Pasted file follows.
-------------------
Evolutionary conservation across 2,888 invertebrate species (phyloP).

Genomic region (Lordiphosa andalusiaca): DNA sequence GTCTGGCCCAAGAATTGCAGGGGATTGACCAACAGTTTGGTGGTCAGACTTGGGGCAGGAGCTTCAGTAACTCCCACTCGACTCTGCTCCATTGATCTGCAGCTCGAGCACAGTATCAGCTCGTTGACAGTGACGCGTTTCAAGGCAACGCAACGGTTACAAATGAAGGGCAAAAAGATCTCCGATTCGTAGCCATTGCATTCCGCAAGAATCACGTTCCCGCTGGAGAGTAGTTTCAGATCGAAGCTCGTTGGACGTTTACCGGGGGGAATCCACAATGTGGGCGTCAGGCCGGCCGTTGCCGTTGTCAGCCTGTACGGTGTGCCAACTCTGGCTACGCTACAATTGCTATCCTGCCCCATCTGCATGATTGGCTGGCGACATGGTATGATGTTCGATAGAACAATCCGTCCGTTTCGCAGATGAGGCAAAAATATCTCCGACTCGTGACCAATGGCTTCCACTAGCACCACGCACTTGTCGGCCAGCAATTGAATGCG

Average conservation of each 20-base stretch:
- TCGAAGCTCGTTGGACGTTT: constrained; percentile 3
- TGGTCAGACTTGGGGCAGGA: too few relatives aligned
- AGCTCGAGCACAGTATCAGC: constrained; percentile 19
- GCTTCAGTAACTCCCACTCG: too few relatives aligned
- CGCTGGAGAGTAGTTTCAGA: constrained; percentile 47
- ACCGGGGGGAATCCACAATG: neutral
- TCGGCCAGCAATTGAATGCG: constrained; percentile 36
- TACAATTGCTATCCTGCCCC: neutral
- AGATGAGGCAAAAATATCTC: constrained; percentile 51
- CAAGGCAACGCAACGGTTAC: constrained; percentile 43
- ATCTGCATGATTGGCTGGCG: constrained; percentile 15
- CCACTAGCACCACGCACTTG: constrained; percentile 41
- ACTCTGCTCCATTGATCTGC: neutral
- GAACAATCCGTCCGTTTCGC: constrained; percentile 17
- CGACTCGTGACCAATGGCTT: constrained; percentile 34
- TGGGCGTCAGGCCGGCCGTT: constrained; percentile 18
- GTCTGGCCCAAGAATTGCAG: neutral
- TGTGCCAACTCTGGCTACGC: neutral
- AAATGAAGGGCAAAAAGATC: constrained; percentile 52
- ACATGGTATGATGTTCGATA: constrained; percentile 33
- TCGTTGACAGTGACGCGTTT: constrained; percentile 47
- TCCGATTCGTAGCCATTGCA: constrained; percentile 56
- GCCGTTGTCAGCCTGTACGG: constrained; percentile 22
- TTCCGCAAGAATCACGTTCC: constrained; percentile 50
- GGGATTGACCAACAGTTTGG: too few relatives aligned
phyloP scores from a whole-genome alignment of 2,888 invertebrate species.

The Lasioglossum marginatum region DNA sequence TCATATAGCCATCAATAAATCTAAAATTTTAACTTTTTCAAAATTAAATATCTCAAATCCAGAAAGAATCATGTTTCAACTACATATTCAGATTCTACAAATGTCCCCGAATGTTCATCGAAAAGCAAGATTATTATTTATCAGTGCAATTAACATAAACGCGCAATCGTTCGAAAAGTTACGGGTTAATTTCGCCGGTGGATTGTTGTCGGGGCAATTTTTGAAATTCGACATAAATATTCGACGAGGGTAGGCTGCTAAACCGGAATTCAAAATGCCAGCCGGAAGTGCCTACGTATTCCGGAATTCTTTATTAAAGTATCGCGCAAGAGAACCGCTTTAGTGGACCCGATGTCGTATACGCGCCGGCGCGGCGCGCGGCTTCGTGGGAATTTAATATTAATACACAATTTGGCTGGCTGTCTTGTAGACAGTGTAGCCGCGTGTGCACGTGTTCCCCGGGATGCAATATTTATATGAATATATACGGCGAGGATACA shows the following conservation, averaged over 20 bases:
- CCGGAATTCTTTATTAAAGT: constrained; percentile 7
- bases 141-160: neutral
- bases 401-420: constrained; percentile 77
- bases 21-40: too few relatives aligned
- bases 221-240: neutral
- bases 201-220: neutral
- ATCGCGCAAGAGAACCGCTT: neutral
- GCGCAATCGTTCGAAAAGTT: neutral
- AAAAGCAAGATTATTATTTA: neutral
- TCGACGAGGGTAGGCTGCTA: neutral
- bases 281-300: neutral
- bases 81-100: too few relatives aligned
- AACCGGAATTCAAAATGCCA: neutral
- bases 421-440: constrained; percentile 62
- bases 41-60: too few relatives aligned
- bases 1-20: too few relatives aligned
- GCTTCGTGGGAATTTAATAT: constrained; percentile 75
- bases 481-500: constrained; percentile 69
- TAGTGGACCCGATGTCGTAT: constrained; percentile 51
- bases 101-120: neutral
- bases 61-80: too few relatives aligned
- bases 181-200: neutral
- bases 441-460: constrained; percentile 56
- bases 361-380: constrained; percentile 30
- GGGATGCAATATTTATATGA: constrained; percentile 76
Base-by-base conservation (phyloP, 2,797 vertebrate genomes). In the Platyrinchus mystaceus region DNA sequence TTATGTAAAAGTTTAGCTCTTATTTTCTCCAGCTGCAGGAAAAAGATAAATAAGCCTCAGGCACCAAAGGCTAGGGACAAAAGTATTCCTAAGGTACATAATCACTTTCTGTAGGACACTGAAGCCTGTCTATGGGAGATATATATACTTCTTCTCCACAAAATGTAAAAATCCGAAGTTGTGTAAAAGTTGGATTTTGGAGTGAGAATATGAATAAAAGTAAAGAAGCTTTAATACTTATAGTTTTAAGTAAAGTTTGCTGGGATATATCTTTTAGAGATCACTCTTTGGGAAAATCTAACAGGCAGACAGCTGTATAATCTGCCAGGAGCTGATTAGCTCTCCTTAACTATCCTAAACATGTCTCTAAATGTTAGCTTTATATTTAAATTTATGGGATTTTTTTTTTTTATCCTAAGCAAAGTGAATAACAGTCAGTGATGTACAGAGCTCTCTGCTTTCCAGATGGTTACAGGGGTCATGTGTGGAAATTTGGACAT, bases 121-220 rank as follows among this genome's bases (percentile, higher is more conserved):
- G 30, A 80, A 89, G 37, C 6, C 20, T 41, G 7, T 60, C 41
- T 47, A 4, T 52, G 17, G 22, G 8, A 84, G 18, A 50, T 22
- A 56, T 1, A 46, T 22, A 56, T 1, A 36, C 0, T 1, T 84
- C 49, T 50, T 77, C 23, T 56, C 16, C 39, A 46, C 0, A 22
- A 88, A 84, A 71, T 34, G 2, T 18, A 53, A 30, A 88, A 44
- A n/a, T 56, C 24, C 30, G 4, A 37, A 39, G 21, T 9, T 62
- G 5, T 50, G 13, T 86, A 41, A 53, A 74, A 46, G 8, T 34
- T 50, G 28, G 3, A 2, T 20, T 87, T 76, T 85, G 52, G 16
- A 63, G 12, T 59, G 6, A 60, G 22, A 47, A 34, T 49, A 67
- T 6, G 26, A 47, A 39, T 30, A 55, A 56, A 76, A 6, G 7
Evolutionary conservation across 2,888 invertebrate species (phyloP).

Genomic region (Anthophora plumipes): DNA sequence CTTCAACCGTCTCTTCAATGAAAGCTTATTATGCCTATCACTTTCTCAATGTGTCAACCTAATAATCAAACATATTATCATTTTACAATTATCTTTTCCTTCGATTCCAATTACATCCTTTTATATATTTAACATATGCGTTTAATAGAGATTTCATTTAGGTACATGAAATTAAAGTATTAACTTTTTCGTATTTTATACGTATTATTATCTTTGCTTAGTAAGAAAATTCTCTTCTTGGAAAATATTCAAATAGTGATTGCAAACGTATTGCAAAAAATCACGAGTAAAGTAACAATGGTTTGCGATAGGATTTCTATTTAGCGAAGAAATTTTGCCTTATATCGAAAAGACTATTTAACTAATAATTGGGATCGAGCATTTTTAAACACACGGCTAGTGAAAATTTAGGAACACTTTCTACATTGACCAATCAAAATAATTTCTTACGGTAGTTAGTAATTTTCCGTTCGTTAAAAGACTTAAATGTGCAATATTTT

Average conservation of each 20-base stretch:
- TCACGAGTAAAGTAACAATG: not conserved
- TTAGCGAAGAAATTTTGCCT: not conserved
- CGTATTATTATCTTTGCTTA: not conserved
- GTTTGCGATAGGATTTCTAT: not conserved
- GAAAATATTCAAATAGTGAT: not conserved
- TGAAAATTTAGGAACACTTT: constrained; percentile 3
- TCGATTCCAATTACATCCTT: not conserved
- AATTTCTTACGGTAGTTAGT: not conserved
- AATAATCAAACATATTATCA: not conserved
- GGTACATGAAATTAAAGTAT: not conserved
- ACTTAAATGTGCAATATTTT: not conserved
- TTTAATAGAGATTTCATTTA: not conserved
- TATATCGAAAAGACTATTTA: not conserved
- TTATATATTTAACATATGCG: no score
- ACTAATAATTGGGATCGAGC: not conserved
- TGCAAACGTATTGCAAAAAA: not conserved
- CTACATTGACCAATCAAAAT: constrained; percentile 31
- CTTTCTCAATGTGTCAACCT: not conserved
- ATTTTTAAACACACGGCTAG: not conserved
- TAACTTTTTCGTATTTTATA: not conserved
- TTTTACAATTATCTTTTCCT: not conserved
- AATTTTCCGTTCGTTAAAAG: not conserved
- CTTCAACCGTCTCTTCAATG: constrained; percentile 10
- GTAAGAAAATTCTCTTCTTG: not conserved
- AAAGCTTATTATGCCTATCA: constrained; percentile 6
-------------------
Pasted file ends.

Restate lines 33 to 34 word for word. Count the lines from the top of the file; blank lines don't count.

- bases 401-420: constrained; percentile 77
- bases 21-40: too few relatives aligned